Remembering 9/11

Remembering 9/11

Most of us remember where we were when life-changing world events happened. I’m old enough to remember being on an elementary school playground when a voice over the loudspeaker announced the assassination of President Kennedy in 1963. And I’m certain most of us remember where we were and what we were doing when news broke of the terrorist attacks on September 11, 2001.

I never saw the original World Trade Center, but I had an opportunity to visit the 9/11 Memorial and Museum on a recent trip to New York, and Memorial Day seemed an appropriate time to reflect on that.

The World Trade Center was a 16-acre complex of seven buildings in Lower Manhattan, constructed on landfill adjacent to the Hudson River, dominated by two 110-story skyscrapers identified as 1 and 2 World Trade Center, variously known as the North and South Towers, or just the Twin Towers. Acquisition of land for the project began in 1965, and ribbon-cutting for the two towers occurred in early 1973, with several of the other buildings constructed thereafter. A model of the WTC complex is below.

While the WTC experienced major events during its lifetime (1975 fire, 1993 bombing and 1998 bank robbery), it was the events of 9/11 that will forever live in our memory, forever changing our lives in ways large and small.

The first plane struck the North Tower at 8:46 am EDT at floors 93-99, while the South Tower was hit by a second hijacked plane at 9:03 am at floors 77-85. The South Tower collapsed first after less than an hour, the North Tower a half hour later. Other buildings in and adjacent to the WTC complex were either destroyed in the attack or subsequently demolished because of heavy damage. Before and after photos of the city skyline from the 9/11 Museum are shown below.

Including the coordinated aerial attack on the Pentagon and the aborted flight headed for Washington, DC that crashed in Pennsylvania, nearly 3,000 people were killed (not including scores of others who later died of related causes) and over 6,000 injured, with many billions of dollars in property damage.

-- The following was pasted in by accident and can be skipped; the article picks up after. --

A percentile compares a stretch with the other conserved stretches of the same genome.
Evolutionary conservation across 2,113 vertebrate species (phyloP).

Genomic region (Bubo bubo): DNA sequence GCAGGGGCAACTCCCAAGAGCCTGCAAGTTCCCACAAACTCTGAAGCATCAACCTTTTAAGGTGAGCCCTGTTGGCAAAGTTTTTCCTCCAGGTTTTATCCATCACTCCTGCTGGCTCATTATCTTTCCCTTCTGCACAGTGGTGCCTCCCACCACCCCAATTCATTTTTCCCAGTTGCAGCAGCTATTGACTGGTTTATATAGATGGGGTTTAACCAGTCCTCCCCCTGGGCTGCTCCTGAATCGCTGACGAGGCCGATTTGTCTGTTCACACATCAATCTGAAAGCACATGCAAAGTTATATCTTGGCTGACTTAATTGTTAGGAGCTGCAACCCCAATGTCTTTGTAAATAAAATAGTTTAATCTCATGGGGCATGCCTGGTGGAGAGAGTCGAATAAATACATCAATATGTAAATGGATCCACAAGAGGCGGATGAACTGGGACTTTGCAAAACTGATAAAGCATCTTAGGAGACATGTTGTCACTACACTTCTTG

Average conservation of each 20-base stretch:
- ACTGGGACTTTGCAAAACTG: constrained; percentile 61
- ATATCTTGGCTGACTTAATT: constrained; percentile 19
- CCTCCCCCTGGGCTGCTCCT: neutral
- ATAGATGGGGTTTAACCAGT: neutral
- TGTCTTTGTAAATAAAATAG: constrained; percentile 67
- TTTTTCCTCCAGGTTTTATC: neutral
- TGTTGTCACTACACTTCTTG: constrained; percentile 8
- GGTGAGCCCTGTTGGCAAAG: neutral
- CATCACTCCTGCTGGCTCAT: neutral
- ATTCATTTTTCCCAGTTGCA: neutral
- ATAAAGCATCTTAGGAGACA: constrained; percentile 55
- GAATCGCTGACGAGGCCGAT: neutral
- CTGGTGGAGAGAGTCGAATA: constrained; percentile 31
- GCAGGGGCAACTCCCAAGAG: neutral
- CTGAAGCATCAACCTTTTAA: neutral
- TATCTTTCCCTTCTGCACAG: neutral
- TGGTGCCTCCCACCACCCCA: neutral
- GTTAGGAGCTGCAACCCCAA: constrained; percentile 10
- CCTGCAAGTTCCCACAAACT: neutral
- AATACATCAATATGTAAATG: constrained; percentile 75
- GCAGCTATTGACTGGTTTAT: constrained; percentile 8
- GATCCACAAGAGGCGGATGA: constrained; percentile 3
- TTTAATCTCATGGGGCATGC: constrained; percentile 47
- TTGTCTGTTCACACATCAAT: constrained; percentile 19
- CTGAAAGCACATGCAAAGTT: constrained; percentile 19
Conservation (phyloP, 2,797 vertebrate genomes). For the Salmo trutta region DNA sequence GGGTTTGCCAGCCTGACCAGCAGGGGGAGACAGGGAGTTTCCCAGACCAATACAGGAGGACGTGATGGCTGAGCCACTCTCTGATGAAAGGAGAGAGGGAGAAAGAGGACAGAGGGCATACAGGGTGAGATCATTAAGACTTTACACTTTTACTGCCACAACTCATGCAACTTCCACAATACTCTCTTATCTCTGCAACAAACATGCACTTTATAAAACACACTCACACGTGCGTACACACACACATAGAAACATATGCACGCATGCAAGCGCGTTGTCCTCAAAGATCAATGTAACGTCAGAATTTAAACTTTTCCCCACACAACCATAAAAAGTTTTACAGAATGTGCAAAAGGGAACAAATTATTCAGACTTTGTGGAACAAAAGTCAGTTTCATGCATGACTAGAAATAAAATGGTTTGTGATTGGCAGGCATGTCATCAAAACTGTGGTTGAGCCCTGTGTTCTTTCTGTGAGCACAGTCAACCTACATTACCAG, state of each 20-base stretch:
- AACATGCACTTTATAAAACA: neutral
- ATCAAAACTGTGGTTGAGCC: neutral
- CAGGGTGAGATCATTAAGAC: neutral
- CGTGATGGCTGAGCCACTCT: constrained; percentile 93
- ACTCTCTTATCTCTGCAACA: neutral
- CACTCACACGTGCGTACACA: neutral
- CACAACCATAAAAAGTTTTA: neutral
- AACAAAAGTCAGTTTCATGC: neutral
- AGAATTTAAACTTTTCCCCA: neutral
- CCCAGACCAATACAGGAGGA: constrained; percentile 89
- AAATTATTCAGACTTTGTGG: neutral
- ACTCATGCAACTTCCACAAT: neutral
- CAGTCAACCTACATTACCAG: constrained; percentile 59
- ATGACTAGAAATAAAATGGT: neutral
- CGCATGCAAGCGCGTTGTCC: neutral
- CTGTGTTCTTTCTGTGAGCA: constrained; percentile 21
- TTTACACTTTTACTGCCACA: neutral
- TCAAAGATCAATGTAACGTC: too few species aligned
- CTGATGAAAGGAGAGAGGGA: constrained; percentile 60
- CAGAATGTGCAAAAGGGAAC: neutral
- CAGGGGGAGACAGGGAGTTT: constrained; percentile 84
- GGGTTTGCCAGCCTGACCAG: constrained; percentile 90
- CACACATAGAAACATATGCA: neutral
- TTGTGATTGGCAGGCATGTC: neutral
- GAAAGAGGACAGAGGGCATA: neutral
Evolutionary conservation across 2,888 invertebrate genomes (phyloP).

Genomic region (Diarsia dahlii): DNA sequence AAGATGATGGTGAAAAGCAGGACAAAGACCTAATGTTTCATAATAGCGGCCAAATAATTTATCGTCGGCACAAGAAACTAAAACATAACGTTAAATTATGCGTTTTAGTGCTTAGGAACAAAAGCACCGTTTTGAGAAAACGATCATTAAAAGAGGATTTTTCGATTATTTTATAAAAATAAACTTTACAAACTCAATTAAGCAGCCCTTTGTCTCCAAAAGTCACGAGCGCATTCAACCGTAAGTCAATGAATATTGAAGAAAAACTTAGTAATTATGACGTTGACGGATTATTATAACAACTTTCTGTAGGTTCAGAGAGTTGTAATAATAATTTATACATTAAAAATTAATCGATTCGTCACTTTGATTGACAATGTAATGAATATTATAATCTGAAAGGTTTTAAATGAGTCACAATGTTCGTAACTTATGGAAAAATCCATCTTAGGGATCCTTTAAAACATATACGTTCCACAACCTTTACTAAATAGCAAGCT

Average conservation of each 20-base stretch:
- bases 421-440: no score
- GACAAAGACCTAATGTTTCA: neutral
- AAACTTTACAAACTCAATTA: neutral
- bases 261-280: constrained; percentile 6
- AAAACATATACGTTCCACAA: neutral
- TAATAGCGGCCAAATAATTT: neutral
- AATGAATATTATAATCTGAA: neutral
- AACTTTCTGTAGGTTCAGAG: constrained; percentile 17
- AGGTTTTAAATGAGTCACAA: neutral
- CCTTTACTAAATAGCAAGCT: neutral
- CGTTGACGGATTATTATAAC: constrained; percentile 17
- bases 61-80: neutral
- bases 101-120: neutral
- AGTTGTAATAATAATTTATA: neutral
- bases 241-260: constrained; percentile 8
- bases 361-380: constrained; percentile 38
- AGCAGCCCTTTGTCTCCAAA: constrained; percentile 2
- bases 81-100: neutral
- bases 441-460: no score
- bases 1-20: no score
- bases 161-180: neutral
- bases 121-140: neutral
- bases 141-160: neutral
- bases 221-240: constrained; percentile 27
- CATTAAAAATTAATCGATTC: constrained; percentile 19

Three memorials were erected to honor those who lost their lives, each dedicated on the anniversary of the tragedy – the Pentagon Memorial in Arlington County, Virginia in 2008, the National 9/11 Memorial in New York and Flight 93 National Memorial near Shanksville, Pennsylvania in 2011.

The WTC site has since been completely rebuilt, including One World Trade Center (nicknamed Freedom Tower, the tallest building in the Western Hemisphere), several other buildings, the 9/11 Museum (opened in 2014) and the striking memorial.

The design of the 9/11 Memorial was the subject of an international competition with over 5,000 entries. The design ultimately chosen was by Israeli architect Michael Arad of Handel Architects and landscape architect Peter Walker. It featured two 1-acre square reflecting pools with 30-foot black granite waterfalls marking the building footprints of the Twin Towers, surrounded by a grove of swamp white oak trees. The names of 2,983 victims are inscribed on metal parapets surrounding the reflection pools. The design is hauntingly beautiful with the water disappearing into a square hole in the center of each pool; it was called, appropriately, “Reflecting Absence.”

The museum is mostly underground beneath the memorial, featuring remnants of the original construction, artifacts, a movie featuring President Bush and other key figures, and a media installation with historical footage and personal reflections. Some photos below show various memorabilia, including part of a steel column, the communications antenna that originally stood atop the North Tower and the “Last Column,” which remained anchored in bedrock beneath the wreckage. This column was unearthed and removed from the site in 2002, subsequently decorated with thousands of markings and tributes by workers and family members. Also shown is a section of the original slurry wall along the west side of the site adjacent to the Hudson River; failure of this wall during the 2001 attacks could have flooded the New York City subway system.

The 9/11 Memorial is a must-see for anyone traveling to New York. The monument is a beautiful tribute to those who lost their lives on 9/11, honoring their memory, but also our ability to move forward from tragedy as we inevitably have to do throughout our lives.